I am on my way to town in silence. Getting a head start on my Lenten intention to reduce the noise in my life, I’ve decided that the car will be a no-noise zone. No radio. No podcast. No telephone. Like the blind woman whose hearing becomes more acute in the absence of sight, I am hoping I will see better in the absence of incessant sound.
What I see at the moment is the way the late winter sun bounces off the windshields of the passing cars, the way it casts shadows shaped like road signs across the asphalt and the way it has made the land drying out from the recent deluge crusty and sharp. For nearly 50 years, I have watched the sun, the shadows, the sharp.
This morning, though, it is different. There has been an addition to the landscape. Something new at which to stare. A parade of blue and green surveyor’s flags march along the right of way like a Lilliputian drill team, each one thin and straight, hoisting into the sky a brightly colored banner that snaps in the wind like a sheet on a clothes line.
Behind them, farther removed from the apron of the road, a sign protrudes from what used to be — what has always been — a field. It announces that the acres will soon be covered with concrete and metal, that they will be the home of a corporation whose name is a made-up word, nothing more than a series of hard syllables.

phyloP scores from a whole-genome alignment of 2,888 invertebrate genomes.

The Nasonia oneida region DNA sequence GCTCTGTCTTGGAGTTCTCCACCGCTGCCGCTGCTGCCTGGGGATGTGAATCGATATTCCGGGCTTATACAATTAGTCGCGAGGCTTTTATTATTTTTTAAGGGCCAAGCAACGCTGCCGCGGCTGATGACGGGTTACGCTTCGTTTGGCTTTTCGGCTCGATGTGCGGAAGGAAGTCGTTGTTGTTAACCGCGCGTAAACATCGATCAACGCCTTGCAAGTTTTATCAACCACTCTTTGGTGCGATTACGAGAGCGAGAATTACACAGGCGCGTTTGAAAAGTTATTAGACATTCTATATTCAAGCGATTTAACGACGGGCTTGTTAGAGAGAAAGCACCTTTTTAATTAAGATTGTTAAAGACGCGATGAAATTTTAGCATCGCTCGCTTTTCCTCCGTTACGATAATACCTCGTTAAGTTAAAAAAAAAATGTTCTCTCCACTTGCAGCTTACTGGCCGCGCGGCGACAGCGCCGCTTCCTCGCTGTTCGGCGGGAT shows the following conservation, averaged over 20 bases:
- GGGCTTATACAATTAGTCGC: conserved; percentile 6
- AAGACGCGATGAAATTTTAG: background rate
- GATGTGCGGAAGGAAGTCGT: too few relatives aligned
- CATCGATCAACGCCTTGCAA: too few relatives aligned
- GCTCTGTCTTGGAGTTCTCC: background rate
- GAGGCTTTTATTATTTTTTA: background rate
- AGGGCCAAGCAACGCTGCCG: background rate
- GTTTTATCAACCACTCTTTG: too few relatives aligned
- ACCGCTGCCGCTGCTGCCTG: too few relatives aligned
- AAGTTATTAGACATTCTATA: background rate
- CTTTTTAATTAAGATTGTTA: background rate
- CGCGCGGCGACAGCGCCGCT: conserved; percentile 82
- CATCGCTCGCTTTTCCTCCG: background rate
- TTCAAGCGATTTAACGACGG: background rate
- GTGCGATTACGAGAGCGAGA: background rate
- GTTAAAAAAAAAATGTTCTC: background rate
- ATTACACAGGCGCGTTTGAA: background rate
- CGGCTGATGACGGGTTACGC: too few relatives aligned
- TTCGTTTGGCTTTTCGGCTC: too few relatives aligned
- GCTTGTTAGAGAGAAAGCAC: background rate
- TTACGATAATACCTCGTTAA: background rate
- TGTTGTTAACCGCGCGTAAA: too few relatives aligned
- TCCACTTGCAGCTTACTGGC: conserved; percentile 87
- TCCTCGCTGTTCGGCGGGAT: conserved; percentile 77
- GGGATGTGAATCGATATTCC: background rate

Progress, they call it.
It is important to make clear that I am not opposed to the corporation. Or the progress. Still, it’s only fair to acknowledge that change is never easy and when it comes to land, well, as Daddy always says, they ain’t makin’ no more. Once they turn cotton fields into parking lots there’s no going back.
I shake my head, turn my thoughts back to the flags. There’s something about them, something familiar. A story that is trying to retell itself.
And, then, I remember: Years ago, when I finally acquiesced to the fact that I wasn't too good for satellite television, I had to get the co-op to come out and place flags along the path of underground power lines that run into my house so that the satellite people didn’t plunge me into darkness or, worse, the absence of air conditioning by digging where they should not.
It seemed to be going to a lot of trouble, I thought. Couldn’t just about anybody, I thought, draw a straight line from the power pole that stood sentinel at the edge of the field to the box outside the house? Based upon the forms I had fill out and the time it took to get an appointment, the answer to that question was no.
So, the nice gentleman from the co-op came when he said he would and, in a matter of about three minutes, established, by the poking of bright pink flags across my yard, the location of the lines sending a very clear message of “Don't dig here.” A negative imperative. A warning that if you do, you will be sorry.
There have been moments — I find myself thinking — that it would have been helpful to have my own personal survey crew. Somebody to have gone ahead of me as I encountered treacherous terrain, somebody to mark the places I had no business digging. Somebody to plant colorful little flags along the path, gentle reminders to watch my step.
Now that, I can’t help thinking, that would be progress.